The French: living longer but more worn out

A new survey has found that the French are champions of longevity in Europe, but their quality of life deteriorates more quickly than that of other Europeans.

The French: living longer but more worn out
Emiliano Spada

A study by Ined has revealed that life expectancy in France is one of the best in Europe, in line with Spain. In 2010 Frenchwomen lived an average of 85.3 years – women Bulgaria, by contrast, had a life expectancy of 77.4.

Men in France could expect to live until 78.2, the eighth best in Europe.

But that’s where the good news ends. Because although the French live longer than average, the age their health starts to deteriorate is much lower.

It seems the French don’t “age well”, according to Ined. At 63.5 years old for woman and 61.9 for men, they start experiencing pains and can no longer perform “normal activities”, such as lifting the arm above the head and walking at a fast pace. 

Men in Sweden experience good health until 71.7 years, and in Malta until 70.2. Women until 71 and 71.6 respectively.

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France brings in free contraception for all women aged 18-25

Free birth control for all women under 25 will be available in France from Saturday, expanding a scheme targeting under-18s to ensure young women don't stop taking contraception because they cannot afford it.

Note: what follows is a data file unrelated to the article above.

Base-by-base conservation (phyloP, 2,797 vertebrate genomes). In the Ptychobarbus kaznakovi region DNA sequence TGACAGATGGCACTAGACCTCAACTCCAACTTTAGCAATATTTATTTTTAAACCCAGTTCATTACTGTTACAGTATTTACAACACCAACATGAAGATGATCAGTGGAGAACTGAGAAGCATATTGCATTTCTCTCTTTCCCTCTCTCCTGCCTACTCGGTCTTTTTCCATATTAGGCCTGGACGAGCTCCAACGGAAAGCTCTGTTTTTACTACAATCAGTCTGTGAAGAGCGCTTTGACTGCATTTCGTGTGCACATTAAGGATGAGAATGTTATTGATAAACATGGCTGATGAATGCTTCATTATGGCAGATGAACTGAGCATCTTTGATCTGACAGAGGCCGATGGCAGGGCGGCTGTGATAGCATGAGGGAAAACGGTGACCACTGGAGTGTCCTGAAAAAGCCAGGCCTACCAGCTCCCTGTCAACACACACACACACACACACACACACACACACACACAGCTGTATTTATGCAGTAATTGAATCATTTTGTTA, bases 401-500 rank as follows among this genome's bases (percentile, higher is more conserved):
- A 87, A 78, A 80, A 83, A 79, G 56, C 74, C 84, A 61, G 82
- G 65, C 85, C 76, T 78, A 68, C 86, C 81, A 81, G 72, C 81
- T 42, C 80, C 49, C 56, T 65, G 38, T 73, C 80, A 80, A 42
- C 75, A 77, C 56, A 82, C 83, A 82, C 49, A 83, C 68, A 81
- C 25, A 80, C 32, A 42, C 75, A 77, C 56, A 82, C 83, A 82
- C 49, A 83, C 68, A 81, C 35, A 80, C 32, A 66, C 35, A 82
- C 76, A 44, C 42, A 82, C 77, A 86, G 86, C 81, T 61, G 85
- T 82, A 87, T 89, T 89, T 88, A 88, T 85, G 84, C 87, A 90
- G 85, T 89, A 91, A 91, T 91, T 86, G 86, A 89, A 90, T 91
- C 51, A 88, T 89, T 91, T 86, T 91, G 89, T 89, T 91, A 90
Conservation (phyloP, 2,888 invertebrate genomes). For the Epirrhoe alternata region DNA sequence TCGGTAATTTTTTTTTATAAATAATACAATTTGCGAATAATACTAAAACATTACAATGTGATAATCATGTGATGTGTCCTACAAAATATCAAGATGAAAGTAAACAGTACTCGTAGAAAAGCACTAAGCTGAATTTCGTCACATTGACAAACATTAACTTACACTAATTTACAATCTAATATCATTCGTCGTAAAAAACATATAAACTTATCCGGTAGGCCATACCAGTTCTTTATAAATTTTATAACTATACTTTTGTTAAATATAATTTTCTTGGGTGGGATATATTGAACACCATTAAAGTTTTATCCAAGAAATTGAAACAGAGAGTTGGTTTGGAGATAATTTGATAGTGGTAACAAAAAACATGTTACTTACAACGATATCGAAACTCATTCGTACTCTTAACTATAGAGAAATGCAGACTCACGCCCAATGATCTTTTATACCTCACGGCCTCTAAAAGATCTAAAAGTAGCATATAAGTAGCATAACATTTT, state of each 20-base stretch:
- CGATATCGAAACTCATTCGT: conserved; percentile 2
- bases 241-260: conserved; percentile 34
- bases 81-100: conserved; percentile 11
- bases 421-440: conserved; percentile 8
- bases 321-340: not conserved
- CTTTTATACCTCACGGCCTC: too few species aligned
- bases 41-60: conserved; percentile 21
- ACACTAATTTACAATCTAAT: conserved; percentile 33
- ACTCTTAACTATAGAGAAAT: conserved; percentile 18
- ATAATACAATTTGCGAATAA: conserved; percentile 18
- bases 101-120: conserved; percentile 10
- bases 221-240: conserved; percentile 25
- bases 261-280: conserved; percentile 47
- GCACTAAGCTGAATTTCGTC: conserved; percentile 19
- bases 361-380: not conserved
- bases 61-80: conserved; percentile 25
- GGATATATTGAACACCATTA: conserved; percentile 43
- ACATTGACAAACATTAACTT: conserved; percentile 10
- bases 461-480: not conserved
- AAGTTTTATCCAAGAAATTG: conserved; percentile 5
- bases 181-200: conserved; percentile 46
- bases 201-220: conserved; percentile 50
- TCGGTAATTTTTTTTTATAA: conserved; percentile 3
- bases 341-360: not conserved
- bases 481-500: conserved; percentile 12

France brings in free contraception for all women aged 18-25
A doctor holds an interuterine contraceptive device (IUD) before inserting it in a patient. Photo: Adek Berry/AFP

The scheme, which could benefit three million women, covers the pill, IUDs, contraceptive patches and other methods composed of steroid hormones. Contraception for minors was already free in France.

Several European countries, including Belgium, Germany, the Netherlands and Norway, make contraception free for teens. Britain makes several forms of contraception free to all.

France announced the extension to women under 25 in September, saying surveys showed a decline in the use of contraception mainly for financial reasons.

The move is part of a series of measures taken by President Emmanuel Macron’s government to boost women’s rights and alleviate youth poverty. The free provision is supported by women’s groups including the association En Avant Tous.

“Between 18 and 25-years-old, women are very vulnerable because they lose a lot of rights compared to when they were minors and are very precarious economically,” spokeswoman Louise Delavier told AFP.

Leslie Fonquerne, an expert in gender issues, said there was more to be done.

“This measure in no way resolves the imbalance in the contraceptive burden between women and men,” the sociologist said.

In some developed countries, the free contraception won by women after decades of campaigning is coming under attack again from the religious right.

In the United States, former president Barack Obama’s signature health reform, known as Obamacare, gave most people with health insurance free access to birth control.

But his successor Donald Trump scrapped the measure, allowing employers to opt out of providing contraception coverage on religious grounds — a decision upheld by the Supreme Court in 2020.

Poland’s conservative government has also heavily restricted access to emergency contraception as part of its war on birth control.